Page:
For most artists, at least part of the impulse to create is to say something to the world. But for watercolorist Paula Christen, painting is not a one-way communication, but an opening to a dialogue.
So while Christen incorporates details that welcome the viewer into her paintings, she is careful not to crowd out the viewer’s own associations.
“I don’t want to put in so much that the other person can’t add to it from their imagination,” she said. “It’s like a conversation—each person brings their own experience.”
“Painting is my happy place—where I go to feel better,” she said. “I wouldn’t drag that much of a downer into my painting—it doesn’t belong there.”
It’s almost as if Christen sees her paintings as animate beings that can hold their own. Before she declares a painting is finished, Christen will put a makeshift frame around it and bring it from her studio into her house. “The painting and I have coffee together, and I consider how much more it needs to say what I had to say.”
But Christen doesn’t want to create the visual equivalent of the person who won’t let anyone else get a word in edgewise. “I’m careful to avoid overkill,” she said. “It’s not every hair on the dog, not another leaf on the tree.”
Christen’s people are similarly imprecise. “My rule is, no face, no fingers, no feet—I just want a human shape,” she said. “I tell my students they’re supposed to be good storytellers and to entertain. They’re not a witness at a murder.”
Although virtually everything Christen paints is rooted in nature, she usually includes a suggestion of the human imprint on the environment, whether it’s a fence line, farm equipment, or even a dog.
Those elements function on more than one level. The viewer can imagine meandering along a path, literally entering the world of the painting. But that path is also a compositional element, guiding the viewer from one focal point to another.
“People like stories,” she said. “They want to own the painting—and they want to own the story.” Christen recalled a woman who was looking at her painting of a farm scene. The woman told her it reminded her of collecting eggs, still warm from the hens, on her grandmother’s farm when she was 6. “Even though there were no chickens in that painting, it pulled that out of her memory and made that connection for her,” said Christen.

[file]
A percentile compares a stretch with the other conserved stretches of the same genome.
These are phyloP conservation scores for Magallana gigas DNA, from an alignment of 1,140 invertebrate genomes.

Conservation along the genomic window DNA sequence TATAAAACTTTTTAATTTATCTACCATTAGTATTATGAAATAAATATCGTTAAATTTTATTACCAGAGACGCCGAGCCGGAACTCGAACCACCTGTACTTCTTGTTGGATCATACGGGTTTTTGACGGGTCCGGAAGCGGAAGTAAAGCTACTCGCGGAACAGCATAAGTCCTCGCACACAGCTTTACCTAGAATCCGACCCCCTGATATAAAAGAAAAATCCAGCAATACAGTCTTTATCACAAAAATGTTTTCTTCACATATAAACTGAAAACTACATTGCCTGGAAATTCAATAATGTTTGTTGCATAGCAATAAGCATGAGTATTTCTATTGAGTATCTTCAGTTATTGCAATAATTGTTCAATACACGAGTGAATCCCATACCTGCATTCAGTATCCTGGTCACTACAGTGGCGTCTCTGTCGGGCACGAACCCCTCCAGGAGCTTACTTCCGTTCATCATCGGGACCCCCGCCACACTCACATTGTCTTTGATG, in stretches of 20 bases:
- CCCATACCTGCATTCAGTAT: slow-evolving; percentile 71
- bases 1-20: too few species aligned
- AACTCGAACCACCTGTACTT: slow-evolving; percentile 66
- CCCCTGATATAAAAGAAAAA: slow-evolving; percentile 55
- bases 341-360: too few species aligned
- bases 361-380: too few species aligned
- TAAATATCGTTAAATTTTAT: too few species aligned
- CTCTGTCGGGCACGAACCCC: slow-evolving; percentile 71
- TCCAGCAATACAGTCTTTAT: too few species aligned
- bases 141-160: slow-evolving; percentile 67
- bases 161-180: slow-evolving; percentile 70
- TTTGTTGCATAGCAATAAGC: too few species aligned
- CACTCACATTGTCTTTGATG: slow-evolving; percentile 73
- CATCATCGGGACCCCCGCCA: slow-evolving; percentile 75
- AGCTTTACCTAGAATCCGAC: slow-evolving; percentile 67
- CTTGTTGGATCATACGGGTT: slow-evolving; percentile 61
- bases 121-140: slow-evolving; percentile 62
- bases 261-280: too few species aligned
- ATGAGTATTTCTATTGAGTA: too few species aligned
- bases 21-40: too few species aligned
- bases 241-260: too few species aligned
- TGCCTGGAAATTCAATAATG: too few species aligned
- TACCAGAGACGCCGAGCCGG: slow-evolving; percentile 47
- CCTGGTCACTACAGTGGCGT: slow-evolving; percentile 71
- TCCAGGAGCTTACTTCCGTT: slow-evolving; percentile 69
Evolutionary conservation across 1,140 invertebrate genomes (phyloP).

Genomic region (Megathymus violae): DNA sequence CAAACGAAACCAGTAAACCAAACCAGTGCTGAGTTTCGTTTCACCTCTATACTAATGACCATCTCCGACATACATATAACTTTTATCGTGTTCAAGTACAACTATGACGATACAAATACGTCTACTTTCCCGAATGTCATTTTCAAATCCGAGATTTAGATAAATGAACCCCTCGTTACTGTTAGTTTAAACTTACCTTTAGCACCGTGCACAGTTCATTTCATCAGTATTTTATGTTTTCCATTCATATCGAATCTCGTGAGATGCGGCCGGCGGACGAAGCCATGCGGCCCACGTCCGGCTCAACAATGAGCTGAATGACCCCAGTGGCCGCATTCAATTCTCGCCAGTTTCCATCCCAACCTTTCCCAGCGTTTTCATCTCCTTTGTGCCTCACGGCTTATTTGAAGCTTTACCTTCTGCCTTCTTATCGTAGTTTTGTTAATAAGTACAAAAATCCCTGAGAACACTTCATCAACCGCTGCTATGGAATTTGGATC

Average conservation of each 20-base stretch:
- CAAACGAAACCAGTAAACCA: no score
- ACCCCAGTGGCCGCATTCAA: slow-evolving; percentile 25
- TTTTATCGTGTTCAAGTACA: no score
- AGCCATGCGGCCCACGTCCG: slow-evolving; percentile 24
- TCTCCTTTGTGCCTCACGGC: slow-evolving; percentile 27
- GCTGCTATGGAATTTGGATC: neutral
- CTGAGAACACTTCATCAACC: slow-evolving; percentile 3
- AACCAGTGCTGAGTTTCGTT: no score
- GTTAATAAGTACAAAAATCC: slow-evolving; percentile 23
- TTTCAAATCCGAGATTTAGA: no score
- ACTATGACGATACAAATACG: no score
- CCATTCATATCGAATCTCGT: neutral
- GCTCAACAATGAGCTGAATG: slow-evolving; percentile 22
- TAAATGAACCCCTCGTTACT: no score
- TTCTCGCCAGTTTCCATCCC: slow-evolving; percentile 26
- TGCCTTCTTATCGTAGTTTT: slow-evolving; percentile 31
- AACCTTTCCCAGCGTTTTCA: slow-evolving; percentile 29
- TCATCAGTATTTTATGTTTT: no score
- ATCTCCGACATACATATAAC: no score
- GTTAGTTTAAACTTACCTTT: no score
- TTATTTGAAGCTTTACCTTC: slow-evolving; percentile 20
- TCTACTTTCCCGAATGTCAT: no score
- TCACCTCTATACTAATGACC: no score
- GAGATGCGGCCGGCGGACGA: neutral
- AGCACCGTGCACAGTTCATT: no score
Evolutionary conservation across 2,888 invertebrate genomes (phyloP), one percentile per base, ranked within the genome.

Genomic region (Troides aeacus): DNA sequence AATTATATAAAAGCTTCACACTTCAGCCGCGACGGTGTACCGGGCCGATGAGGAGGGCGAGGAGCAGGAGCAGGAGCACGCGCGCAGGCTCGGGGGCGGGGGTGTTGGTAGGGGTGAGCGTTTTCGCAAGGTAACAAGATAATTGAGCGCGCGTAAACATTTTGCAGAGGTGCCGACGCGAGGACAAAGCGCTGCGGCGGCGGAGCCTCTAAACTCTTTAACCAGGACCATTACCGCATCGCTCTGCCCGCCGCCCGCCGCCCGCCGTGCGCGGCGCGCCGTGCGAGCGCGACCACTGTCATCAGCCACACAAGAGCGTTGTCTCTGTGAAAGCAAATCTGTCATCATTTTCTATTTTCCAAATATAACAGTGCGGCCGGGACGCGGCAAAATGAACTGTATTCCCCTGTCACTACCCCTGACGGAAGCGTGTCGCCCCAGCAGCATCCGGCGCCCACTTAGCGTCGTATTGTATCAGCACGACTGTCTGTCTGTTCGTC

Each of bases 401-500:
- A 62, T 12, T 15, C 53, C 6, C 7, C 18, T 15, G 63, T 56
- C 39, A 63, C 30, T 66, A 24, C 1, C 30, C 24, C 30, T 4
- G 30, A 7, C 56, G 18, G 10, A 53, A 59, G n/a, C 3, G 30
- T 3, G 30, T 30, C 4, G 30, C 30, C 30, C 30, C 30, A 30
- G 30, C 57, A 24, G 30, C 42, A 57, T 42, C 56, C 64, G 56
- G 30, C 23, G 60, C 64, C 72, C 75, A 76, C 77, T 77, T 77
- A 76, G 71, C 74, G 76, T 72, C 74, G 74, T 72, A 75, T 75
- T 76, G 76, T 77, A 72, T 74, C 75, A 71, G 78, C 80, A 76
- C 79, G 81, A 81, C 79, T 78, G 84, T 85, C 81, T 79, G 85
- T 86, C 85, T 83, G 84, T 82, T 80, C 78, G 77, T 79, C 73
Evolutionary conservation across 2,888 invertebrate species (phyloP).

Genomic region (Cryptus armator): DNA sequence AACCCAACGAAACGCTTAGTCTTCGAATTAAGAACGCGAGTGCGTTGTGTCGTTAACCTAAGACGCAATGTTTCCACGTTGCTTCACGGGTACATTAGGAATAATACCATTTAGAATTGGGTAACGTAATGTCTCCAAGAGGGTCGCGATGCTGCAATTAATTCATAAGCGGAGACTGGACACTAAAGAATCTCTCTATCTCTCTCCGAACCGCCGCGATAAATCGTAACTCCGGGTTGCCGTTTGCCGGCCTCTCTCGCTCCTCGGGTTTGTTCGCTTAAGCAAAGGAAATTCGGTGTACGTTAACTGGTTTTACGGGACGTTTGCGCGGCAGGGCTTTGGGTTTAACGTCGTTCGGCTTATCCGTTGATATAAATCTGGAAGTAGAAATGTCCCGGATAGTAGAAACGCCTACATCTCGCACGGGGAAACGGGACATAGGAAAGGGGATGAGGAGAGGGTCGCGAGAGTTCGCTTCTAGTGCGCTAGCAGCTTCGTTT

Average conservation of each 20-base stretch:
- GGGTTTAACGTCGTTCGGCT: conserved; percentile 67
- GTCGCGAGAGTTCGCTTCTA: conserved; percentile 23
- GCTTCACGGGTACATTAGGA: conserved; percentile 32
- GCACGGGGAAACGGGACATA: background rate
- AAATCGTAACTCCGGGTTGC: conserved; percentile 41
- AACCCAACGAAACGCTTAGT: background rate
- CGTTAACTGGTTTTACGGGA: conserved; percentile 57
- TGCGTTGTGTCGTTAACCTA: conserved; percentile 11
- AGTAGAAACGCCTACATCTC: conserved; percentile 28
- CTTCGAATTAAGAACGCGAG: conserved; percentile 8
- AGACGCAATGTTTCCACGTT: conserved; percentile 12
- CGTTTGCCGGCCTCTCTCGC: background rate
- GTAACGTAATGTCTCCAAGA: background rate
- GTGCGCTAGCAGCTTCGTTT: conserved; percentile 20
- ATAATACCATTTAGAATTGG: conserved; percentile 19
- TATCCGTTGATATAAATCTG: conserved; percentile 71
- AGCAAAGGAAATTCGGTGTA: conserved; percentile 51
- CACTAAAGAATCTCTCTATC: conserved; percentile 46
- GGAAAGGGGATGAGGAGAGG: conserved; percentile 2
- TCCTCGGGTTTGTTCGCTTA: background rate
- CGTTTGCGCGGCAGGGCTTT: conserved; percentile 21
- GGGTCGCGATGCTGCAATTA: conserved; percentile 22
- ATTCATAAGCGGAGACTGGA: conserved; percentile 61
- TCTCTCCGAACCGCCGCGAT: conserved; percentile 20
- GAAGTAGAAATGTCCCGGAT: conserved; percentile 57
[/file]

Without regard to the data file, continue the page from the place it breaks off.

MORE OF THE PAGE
While many people think some artists create to exorcise demons or cope with sorrow, these are the emotions Christen does not to express through her art. “Painting is my happy place—where I go to feel better,” she said. “I wouldn’t drag that much of a downer into my painting—it doesn’t belong there.”
Christen also wants her art be a place of relaxation for others. When she paints skiers, for example, she depicts people enjoying being in nature and communicating with each other. “You can’t have a phone to your ear—you have to hold the ski pole,” she said.
Looking around her Winthrop studio, you can imagine accompanying Christen on a tour of familiar and exotic places as the seasons change. There are simple, daily scenes of outdoor cafés, farmers’ markets, haying, and fishing, as well as paintings that transport you to alpine lakes or to a bluff overlooking the Mediterranean. “Wherever I’m at—if I know I have time to look around—I can usually find something to paint,” she said.
Christen has a life-long connection with nature, shaped by childhood of hiking, camping and skiing. She went to high school in Entiat, where there were just 26 students in her graduating class and no art program.
So college was an indulgence, a place to soak up virtually every type of art—from charcoal drawing and ceramics to painting and printmaking. She ended up specializing in oil and acrylic painting.
Christen spent four summers during college working in a remote fire lookout in the North Cascades. “That was the best job ever,” she said. “There was incredible beauty—it’s like your own tree house.”
It was also an intensive education in light and weather. “There were the most amazing sunrises and sunsets and storms. I learned real fear and respect for lightning—to be there in the cloud and have it happen,” she said. “From the time you wake up to the time you go to bed, it’s just you and the scenery.”
After college, the demands of making a living turned into a 20-year hiatus from art. She picked art up again when she and a friend ran a screen-printing business and people wanted logos and designs for t-shirts.